Best of all, you do not need to get out of bed! The lectures will broadcast live on our National Archives YouTube channel and the handouts and presentations will be available to download at our Virtual Genealogy Fair homepage: www.archives.gov/calendar/genealogy-fair.

Tuesday: https://www.youtube.com/watch?v=cy8sqN1TUF8

Closed Captioning:

Wednesday: https://www.youtube.com/watch?v=hIuirre9BN8
Closed Captioning: http://www.streamtext.net/player?event=102914nara1000am

Thursday: https://www.youtube.com/watch?v=rUAq9bik8ZY
Closed Captioning: http://www.streamtext.net/player?event=103014nara1000am

Have a question for our experts? No problem! Simply ask during the lectures using Twitter and the hashtag #GenFair2014 and we’ll have a dedicated question and answer time at the end of each lecture!

So gather your grandmother’s photos, pop some popcorn, and check out the Virtual Genealogy Fair schedule at www.archives.gov/calendar/genealogy-fair and tune in starting at 10 a.m. EDT next week!


Her message is as follows:

This is my twin sister. In Korea, her name was Koh, Yoen Ok. Her birthdate is also April 16,1980. She also was sent to Ilmagwon orphanage. She was also adopted through David Livingstone Missionary Foundation (now Eastern Child Welfare Society) in Korea, at the age of 5. Right now, I have a new friend reaching out to Eastern Child Welfare to hopefully find out more!! In the meantime—She could be anywhere in this world. Ask around. Contact me: shortymk@yahoo.com . I also wanted to thank everyone for the outpouring of support. What a great opportunity I have had, to chat with people from all around the globe! I pray for all of us looking for our families and our histories. I am keeping the faith! Thank you, Daniel Hyung Joon Kim, for all of your help! Share and like! I know a lot of people wanted to see updates!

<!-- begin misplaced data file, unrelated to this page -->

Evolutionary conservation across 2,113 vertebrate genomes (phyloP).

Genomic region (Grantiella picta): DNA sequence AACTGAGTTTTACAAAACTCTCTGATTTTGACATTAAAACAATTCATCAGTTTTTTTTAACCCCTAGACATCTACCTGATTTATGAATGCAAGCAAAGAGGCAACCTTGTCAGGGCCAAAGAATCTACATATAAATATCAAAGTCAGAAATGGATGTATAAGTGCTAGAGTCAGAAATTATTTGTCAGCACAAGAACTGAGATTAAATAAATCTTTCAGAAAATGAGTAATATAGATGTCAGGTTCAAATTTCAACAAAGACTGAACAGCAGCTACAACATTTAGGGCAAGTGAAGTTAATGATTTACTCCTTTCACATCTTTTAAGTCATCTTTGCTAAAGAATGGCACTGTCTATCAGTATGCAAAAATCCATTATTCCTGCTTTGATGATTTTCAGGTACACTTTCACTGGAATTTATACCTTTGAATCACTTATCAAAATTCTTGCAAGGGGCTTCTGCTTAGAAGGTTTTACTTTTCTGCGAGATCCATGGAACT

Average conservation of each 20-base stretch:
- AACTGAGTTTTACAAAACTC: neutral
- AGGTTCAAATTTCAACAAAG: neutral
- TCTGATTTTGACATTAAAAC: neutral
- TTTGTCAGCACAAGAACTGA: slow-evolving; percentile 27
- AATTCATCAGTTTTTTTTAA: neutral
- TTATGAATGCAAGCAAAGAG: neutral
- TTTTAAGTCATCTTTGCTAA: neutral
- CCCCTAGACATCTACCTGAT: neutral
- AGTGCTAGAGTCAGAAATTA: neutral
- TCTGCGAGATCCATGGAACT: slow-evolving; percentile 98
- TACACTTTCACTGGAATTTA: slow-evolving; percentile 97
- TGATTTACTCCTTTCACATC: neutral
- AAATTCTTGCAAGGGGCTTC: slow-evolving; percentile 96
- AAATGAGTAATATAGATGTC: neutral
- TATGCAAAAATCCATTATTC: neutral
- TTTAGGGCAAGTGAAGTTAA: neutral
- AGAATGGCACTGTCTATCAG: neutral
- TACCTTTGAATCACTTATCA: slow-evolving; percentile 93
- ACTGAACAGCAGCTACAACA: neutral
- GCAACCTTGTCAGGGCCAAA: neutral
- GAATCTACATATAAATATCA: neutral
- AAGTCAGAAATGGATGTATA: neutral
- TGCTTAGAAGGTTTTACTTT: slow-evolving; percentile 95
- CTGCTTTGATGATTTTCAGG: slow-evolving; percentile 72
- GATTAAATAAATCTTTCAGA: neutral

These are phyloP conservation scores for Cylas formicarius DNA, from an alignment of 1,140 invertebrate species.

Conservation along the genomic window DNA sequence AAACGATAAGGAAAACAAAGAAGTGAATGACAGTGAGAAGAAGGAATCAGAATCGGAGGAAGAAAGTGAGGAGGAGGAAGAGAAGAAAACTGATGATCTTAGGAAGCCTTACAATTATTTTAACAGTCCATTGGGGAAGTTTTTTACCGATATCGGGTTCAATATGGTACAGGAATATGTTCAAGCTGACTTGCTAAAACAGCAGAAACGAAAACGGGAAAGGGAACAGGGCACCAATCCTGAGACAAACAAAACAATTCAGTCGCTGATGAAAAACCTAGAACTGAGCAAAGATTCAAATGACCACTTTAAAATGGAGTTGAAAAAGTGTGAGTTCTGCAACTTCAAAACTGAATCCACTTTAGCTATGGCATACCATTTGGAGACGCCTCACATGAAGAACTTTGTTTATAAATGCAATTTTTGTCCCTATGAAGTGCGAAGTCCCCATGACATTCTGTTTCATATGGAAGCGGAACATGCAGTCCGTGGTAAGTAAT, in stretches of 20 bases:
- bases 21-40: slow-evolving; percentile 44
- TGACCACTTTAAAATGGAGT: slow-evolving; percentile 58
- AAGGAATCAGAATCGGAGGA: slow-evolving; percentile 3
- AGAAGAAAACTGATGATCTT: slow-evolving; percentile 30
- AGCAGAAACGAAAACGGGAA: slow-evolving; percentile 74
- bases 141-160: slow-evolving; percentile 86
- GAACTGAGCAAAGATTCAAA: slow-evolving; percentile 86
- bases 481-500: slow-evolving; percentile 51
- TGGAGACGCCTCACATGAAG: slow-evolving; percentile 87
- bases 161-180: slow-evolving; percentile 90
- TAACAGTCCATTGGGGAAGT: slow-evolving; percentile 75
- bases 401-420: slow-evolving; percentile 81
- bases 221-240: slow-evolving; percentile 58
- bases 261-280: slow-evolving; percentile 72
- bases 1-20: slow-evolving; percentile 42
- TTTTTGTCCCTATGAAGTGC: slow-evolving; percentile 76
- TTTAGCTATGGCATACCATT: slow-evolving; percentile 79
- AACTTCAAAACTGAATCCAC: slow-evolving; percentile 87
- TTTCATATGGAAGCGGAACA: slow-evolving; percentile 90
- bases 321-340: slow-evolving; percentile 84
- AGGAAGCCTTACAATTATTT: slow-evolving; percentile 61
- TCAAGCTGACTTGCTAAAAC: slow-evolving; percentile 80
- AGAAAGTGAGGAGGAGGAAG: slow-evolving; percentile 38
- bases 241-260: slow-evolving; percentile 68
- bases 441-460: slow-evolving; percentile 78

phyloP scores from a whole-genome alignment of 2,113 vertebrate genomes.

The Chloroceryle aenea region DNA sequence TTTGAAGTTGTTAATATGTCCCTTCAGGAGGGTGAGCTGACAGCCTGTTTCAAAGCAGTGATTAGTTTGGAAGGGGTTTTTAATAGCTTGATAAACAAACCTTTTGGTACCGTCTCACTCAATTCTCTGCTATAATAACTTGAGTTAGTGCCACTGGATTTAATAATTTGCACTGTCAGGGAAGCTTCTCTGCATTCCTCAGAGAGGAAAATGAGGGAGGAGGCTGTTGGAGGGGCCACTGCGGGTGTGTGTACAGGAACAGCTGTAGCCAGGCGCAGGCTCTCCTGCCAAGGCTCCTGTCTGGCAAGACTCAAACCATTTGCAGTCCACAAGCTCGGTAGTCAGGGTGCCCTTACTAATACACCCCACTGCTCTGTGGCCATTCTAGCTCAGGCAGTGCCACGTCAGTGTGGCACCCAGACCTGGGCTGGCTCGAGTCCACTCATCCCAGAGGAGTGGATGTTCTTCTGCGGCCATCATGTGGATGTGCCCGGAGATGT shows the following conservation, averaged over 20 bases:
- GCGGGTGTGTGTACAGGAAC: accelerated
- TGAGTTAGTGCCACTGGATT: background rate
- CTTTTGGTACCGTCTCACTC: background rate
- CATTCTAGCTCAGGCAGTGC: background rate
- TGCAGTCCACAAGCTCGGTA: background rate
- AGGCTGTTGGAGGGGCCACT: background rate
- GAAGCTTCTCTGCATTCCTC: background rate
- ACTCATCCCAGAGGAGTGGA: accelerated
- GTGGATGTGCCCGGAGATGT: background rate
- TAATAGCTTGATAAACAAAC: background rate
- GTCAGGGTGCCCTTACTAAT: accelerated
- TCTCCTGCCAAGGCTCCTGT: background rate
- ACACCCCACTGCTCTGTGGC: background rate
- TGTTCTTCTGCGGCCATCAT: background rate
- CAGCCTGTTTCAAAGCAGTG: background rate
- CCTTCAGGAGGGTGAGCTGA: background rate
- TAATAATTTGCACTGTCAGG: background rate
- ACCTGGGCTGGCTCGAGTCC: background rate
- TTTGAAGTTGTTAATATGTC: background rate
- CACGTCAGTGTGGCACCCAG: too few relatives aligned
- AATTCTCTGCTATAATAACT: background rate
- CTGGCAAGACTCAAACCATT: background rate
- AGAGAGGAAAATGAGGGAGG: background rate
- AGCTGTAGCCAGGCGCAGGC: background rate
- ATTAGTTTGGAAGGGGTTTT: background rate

Thanks everyone for all the help, we still need to keep looking, spread the word!


Everyone, I want you to take a look at this stone. It’s a pretty standard stone for the time and the area. But this is what’s really cool: the dude lived to 107…. BORN in the 1600s and DIED in the 1800s. He saw a WHOLE CENTURY. How fricking cool is that?!?!?!